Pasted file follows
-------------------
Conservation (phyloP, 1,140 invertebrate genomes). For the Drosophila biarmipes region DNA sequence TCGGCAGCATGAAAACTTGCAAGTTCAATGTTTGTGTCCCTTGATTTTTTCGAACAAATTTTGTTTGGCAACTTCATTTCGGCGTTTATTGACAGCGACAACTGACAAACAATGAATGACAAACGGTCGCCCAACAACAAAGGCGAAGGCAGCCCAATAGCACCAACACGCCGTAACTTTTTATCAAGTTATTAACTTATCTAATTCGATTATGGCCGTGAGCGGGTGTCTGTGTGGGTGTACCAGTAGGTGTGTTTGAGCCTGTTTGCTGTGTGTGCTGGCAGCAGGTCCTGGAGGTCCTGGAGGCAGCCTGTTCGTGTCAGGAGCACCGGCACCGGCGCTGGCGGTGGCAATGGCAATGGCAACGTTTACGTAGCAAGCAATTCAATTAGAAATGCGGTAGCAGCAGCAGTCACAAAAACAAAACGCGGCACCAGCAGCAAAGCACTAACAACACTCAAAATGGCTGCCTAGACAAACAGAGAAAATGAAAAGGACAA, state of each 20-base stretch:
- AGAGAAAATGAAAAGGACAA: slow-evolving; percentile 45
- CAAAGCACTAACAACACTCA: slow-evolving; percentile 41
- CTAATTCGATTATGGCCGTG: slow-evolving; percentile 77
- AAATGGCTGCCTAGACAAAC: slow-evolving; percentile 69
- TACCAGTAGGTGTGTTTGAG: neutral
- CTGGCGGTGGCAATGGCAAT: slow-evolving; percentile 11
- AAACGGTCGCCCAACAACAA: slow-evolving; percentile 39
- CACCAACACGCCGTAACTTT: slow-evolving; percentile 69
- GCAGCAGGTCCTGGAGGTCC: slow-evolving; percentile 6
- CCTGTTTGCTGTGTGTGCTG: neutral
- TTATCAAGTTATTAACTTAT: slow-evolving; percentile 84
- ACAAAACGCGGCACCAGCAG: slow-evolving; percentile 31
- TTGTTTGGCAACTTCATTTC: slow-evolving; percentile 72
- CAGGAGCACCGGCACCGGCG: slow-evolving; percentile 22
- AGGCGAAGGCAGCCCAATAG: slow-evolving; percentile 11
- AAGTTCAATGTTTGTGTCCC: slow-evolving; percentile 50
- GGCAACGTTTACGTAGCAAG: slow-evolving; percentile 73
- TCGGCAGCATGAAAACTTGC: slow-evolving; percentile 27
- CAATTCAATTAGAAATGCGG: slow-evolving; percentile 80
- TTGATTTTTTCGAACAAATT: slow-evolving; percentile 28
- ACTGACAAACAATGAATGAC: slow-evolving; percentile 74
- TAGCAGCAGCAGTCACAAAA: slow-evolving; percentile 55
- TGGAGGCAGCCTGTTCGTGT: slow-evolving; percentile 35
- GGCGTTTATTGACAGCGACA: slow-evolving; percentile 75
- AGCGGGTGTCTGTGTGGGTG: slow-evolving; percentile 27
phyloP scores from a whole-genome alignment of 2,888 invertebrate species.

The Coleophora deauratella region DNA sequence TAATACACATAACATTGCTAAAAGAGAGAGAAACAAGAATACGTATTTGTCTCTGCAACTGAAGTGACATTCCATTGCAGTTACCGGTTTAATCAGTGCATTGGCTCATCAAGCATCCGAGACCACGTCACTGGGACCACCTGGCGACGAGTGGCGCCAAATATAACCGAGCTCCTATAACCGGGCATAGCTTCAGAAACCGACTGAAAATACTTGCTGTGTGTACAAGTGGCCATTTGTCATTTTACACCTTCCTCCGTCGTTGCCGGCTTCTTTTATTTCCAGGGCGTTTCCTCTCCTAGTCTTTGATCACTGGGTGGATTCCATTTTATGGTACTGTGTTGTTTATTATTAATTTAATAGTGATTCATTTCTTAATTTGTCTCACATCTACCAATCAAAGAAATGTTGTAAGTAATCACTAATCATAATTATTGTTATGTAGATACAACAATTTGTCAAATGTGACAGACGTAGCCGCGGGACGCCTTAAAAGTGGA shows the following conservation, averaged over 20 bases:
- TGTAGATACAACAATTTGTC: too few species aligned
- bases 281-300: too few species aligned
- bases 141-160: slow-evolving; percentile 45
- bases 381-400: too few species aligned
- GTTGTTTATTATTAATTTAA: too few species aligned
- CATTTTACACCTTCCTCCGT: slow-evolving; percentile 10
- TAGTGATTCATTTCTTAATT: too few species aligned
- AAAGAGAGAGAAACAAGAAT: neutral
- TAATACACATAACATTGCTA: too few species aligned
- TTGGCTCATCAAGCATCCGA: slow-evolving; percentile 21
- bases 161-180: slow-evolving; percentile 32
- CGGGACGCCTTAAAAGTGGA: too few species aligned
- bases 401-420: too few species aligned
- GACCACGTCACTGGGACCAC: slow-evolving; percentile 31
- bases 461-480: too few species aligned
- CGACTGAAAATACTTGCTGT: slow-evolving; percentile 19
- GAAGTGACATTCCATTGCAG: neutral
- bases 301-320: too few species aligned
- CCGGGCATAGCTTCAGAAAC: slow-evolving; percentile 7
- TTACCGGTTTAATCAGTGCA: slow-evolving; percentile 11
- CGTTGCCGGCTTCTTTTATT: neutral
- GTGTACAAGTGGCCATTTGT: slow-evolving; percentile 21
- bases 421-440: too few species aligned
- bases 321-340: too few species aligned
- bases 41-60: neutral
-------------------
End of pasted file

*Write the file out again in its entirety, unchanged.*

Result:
Conservation (phyloP, 1,140 invertebrate genomes). For the Drosophila biarmipes region DNA sequence TCGGCAGCATGAAAACTTGCAAGTTCAATGTTTGTGTCCCTTGATTTTTTCGAACAAATTTTGTTTGGCAACTTCATTTCGGCGTTTATTGACAGCGACAACTGACAAACAATGAATGACAAACGGTCGCCCAACAACAAAGGCGAAGGCAGCCCAATAGCACCAACACGCCGTAACTTTTTATCAAGTTATTAACTTATCTAATTCGATTATGGCCGTGAGCGGGTGTCTGTGTGGGTGTACCAGTAGGTGTGTTTGAGCCTGTTTGCTGTGTGTGCTGGCAGCAGGTCCTGGAGGTCCTGGAGGCAGCCTGTTCGTGTCAGGAGCACCGGCACCGGCGCTGGCGGTGGCAATGGCAATGGCAACGTTTACGTAGCAAGCAATTCAATTAGAAATGCGGTAGCAGCAGCAGTCACAAAAACAAAACGCGGCACCAGCAGCAAAGCACTAACAACACTCAAAATGGCTGCCTAGACAAACAGAGAAAATGAAAAGGACAA, state of each 20-base stretch:
- AGAGAAAATGAAAAGGACAA: slow-evolving; percentile 45
- CAAAGCACTAACAACACTCA: slow-evolving; percentile 41
- CTAATTCGATTATGGCCGTG: slow-evolving; percentile 77
- AAATGGCTGCCTAGACAAAC: slow-evolving; percentile 69
- TACCAGTAGGTGTGTTTGAG: neutral
- CTGGCGGTGGCAATGGCAAT: slow-evolving; percentile 11
- AAACGGTCGCCCAACAACAA: slow-evolving; percentile 39
- CACCAACACGCCGTAACTTT: slow-evolving; percentile 69
- GCAGCAGGTCCTGGAGGTCC: slow-evolving; percentile 6
- CCTGTTTGCTGTGTGTGCTG: neutral
- TTATCAAGTTATTAACTTAT: slow-evolving; percentile 84
- ACAAAACGCGGCACCAGCAG: slow-evolving; percentile 31
- TTGTTTGGCAACTTCATTTC: slow-evolving; percentile 72
- CAGGAGCACCGGCACCGGCG: slow-evolving; percentile 22
- AGGCGAAGGCAGCCCAATAG: slow-evolving; percentile 11
- AAGTTCAATGTTTGTGTCCC: slow-evolving; percentile 50
- GGCAACGTTTACGTAGCAAG: slow-evolving; percentile 73
- TCGGCAGCATGAAAACTTGC: slow-evolving; percentile 27
- CAATTCAATTAGAAATGCGG: slow-evolving; percentile 80
- TTGATTTTTTCGAACAAATT: slow-evolving; percentile 28
- ACTGACAAACAATGAATGAC: slow-evolving; percentile 74
- TAGCAGCAGCAGTCACAAAA: slow-evolving; percentile 55
- TGGAGGCAGCCTGTTCGTGT: slow-evolving; percentile 35
- GGCGTTTATTGACAGCGACA: slow-evolving; percentile 75
- AGCGGGTGTCTGTGTGGGTG: slow-evolving; percentile 27
phyloP scores from a whole-genome alignment of 2,888 invertebrate species.

The Coleophora deauratella region DNA sequence TAATACACATAACATTGCTAAAAGAGAGAGAAACAAGAATACGTATTTGTCTCTGCAACTGAAGTGACATTCCATTGCAGTTACCGGTTTAATCAGTGCATTGGCTCATCAAGCATCCGAGACCACGTCACTGGGACCACCTGGCGACGAGTGGCGCCAAATATAACCGAGCTCCTATAACCGGGCATAGCTTCAGAAACCGACTGAAAATACTTGCTGTGTGTACAAGTGGCCATTTGTCATTTTACACCTTCCTCCGTCGTTGCCGGCTTCTTTTATTTCCAGGGCGTTTCCTCTCCTAGTCTTTGATCACTGGGTGGATTCCATTTTATGGTACTGTGTTGTTTATTATTAATTTAATAGTGATTCATTTCTTAATTTGTCTCACATCTACCAATCAAAGAAATGTTGTAAGTAATCACTAATCATAATTATTGTTATGTAGATACAACAATTTGTCAAATGTGACAGACGTAGCCGCGGGACGCCTTAAAAGTGGA shows the following conservation, averaged over 20 bases:
- TGTAGATACAACAATTTGTC: too few species aligned
- bases 281-300: too few species aligned
- bases 141-160: slow-evolving; percentile 45
- bases 381-400: too few species aligned
- GTTGTTTATTATTAATTTAA: too few species aligned
- CATTTTACACCTTCCTCCGT: slow-evolving; percentile 10
- TAGTGATTCATTTCTTAATT: too few species aligned
- AAAGAGAGAGAAACAAGAAT: neutral
- TAATACACATAACATTGCTA: too few species aligned
- TTGGCTCATCAAGCATCCGA: slow-evolving; percentile 21
- bases 161-180: slow-evolving; percentile 32
- CGGGACGCCTTAAAAGTGGA: too few species aligned
- bases 401-420: too few species aligned
- GACCACGTCACTGGGACCAC: slow-evolving; percentile 31
- bases 461-480: too few species aligned
- CGACTGAAAATACTTGCTGT: slow-evolving; percentile 19
- GAAGTGACATTCCATTGCAG: neutral
- bases 301-320: too few species aligned
- CCGGGCATAGCTTCAGAAAC: slow-evolving; percentile 7
- TTACCGGTTTAATCAGTGCA: slow-evolving; percentile 11
- CGTTGCCGGCTTCTTTTATT: neutral
- GTGTACAAGTGGCCATTTGT: slow-evolving; percentile 21
- bases 421-440: too few species aligned
- bases 321-340: too few species aligned
- bases 41-60: neutral